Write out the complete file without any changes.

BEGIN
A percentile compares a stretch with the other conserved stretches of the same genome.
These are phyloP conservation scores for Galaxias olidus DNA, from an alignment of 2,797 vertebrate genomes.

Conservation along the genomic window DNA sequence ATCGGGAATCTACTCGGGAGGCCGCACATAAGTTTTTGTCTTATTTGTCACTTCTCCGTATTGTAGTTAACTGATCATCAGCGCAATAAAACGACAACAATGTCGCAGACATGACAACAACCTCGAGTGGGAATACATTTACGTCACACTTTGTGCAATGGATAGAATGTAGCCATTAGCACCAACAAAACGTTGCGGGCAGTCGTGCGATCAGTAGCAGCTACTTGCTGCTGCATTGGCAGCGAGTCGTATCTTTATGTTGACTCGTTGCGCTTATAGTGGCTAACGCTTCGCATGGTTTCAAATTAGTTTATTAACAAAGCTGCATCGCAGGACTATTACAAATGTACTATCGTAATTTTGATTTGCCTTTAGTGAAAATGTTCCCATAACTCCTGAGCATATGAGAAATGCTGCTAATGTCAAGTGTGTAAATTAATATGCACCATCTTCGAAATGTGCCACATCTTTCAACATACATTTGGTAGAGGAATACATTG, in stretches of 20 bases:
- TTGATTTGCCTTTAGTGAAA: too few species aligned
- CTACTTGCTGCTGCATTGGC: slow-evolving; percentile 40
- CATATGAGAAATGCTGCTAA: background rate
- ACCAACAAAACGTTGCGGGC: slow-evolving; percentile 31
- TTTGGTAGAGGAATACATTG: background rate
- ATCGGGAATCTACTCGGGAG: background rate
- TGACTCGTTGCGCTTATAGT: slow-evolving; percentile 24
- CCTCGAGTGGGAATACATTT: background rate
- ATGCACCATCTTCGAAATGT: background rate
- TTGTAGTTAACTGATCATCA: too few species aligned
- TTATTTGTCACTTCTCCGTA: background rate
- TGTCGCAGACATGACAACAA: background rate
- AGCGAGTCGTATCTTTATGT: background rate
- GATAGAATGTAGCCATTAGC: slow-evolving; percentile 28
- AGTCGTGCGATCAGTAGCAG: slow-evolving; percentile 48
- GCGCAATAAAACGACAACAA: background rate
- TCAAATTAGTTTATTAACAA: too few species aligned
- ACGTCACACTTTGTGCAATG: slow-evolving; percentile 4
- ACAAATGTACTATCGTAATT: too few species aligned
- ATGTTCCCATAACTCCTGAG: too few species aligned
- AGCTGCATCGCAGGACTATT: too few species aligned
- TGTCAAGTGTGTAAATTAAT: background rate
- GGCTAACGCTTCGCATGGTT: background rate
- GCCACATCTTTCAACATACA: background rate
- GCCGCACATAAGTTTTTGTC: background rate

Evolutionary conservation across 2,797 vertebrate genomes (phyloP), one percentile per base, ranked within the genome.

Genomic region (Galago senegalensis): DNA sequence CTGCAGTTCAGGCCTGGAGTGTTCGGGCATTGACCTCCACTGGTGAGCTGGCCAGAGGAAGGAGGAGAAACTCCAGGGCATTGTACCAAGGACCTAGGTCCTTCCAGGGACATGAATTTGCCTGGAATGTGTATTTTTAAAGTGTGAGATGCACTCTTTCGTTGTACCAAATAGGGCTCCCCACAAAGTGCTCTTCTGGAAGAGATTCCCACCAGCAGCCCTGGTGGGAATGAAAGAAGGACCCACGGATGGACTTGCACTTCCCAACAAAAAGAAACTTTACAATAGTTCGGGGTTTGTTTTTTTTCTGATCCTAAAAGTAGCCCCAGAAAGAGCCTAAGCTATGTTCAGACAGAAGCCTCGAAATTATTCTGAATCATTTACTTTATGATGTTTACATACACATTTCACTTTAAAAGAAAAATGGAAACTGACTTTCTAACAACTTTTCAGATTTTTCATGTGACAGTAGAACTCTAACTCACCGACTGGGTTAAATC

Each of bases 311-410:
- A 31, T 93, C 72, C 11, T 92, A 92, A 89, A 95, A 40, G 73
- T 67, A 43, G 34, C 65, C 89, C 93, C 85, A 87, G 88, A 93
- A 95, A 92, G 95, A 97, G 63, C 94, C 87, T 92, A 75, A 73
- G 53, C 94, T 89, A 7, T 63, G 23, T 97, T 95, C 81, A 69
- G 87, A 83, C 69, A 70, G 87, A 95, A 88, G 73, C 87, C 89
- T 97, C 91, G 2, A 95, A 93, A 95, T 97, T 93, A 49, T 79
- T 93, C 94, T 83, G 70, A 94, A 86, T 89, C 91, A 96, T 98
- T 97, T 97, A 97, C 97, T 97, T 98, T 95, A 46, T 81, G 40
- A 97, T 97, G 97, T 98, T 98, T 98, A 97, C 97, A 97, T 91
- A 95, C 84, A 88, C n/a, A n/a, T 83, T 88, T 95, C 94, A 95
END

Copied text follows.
A percentile compares a stretch with the other conserved stretches of the same genome.
These are phyloP conservation scores for Galaxias olidus DNA, from an alignment of 2,797 vertebrate genomes.

Conservation along the genomic window DNA sequence ATCGGGAATCTACTCGGGAGGCCGCACATAAGTTTTTGTCTTATTTGTCACTTCTCCGTATTGTAGTTAACTGATCATCAGCGCAATAAAACGACAACAATGTCGCAGACATGACAACAACCTCGAGTGGGAATACATTTACGTCACACTTTGTGCAATGGATAGAATGTAGCCATTAGCACCAACAAAACGTTGCGGGCAGTCGTGCGATCAGTAGCAGCTACTTGCTGCTGCATTGGCAGCGAGTCGTATCTTTATGTTGACTCGTTGCGCTTATAGTGGCTAACGCTTCGCATGGTTTCAAATTAGTTTATTAACAAAGCTGCATCGCAGGACTATTACAAATGTACTATCGTAATTTTGATTTGCCTTTAGTGAAAATGTTCCCATAACTCCTGAGCATATGAGAAATGCTGCTAATGTCAAGTGTGTAAATTAATATGCACCATCTTCGAAATGTGCCACATCTTTCAACATACATTTGGTAGAGGAATACATTG, in stretches of 20 bases:
- TTGATTTGCCTTTAGTGAAA: too few species aligned
- CTACTTGCTGCTGCATTGGC: slow-evolving; percentile 40
- CATATGAGAAATGCTGCTAA: background rate
- ACCAACAAAACGTTGCGGGC: slow-evolving; percentile 31
- TTTGGTAGAGGAATACATTG: background rate
- ATCGGGAATCTACTCGGGAG: background rate
- TGACTCGTTGCGCTTATAGT: slow-evolving; percentile 24
- CCTCGAGTGGGAATACATTT: background rate
- ATGCACCATCTTCGAAATGT: background rate
- TTGTAGTTAACTGATCATCA: too few species aligned
- TTATTTGTCACTTCTCCGTA: background rate
- TGTCGCAGACATGACAACAA: background rate
- AGCGAGTCGTATCTTTATGT: background rate
- GATAGAATGTAGCCATTAGC: slow-evolving; percentile 28
- AGTCGTGCGATCAGTAGCAG: slow-evolving; percentile 48
- GCGCAATAAAACGACAACAA: background rate
- TCAAATTAGTTTATTAACAA: too few species aligned
- ACGTCACACTTTGTGCAATG: slow-evolving; percentile 4
- ACAAATGTACTATCGTAATT: too few species aligned
- ATGTTCCCATAACTCCTGAG: too few species aligned
- AGCTGCATCGCAGGACTATT: too few species aligned
- TGTCAAGTGTGTAAATTAAT: background rate
- GGCTAACGCTTCGCATGGTT: background rate
- GCCACATCTTTCAACATACA: background rate
- GCCGCACATAAGTTTTTGTC: background rate

Evolutionary conservation across 2,797 vertebrate genomes (phyloP), one percentile per base, ranked within the genome.

Genomic region (Galago senegalensis): DNA sequence CTGCAGTTCAGGCCTGGAGTGTTCGGGCATTGACCTCCACTGGTGAGCTGGCCAGAGGAAGGAGGAGAAACTCCAGGGCATTGTACCAAGGACCTAGGTCCTTCCAGGGACATGAATTTGCCTGGAATGTGTATTTTTAAAGTGTGAGATGCACTCTTTCGTTGTACCAAATAGGGCTCCCCACAAAGTGCTCTTCTGGAAGAGATTCCCACCAGCAGCCCTGGTGGGAATGAAAGAAGGACCCACGGATGGACTTGCACTTCCCAACAAAAAGAAACTTTACAATAGTTCGGGGTTTGTTTTTTTTCTGATCCTAAAAGTAGCCCCAGAAAGAGCCTAAGCTATGTTCAGACAGAAGCCTCGAAATTATTCTGAATCATTTACTTTATGATGTTTACATACACATTTCACTTTAAAAGAAAAATGGAAACTGACTTTCTAACAACTTTTCAGATTTTTCATGTGACAGTAGAACTCTAACTCACCGACTGGGTTAAATC

Each of bases 311-410:
- A 31, T 93, C 72, C 11, T 92, A 92, A 89, A 95, A 40, G 73
- T 67, A 43, G 34, C 65, C 89, C 93, C 85, A 87, G 88, A 93
- A 95, A 92, G 95, A 97, G 63, C 94, C 87, T 92, A 75, A 73
- G 53, C 94, T 89, A 7, T 63, G 23, T 97, T 95, C 81, A 69
- G 87, A 83, C 69, A 70, G 87, A 95, A 88, G 73, C 87, C 89
- T 97, C 91, G 2, A 95, A 93, A 95, T 97, T 93, A 49, T 79
- T 93, C 94, T 83, G 70, A 94, A 86, T 89, C 91, A 96, T 98
- T 97, T 97, A 97, C 97, T 97, T 98, T 95, A 46, T 81, G 40
- A 97, T 97, G 97, T 98, T 98, T 98, A 97, C 97, A 97, T 91
- A 95, C 84, A 88, C n/a, A n/a, T 83, T 88, T 95, C 94, A 95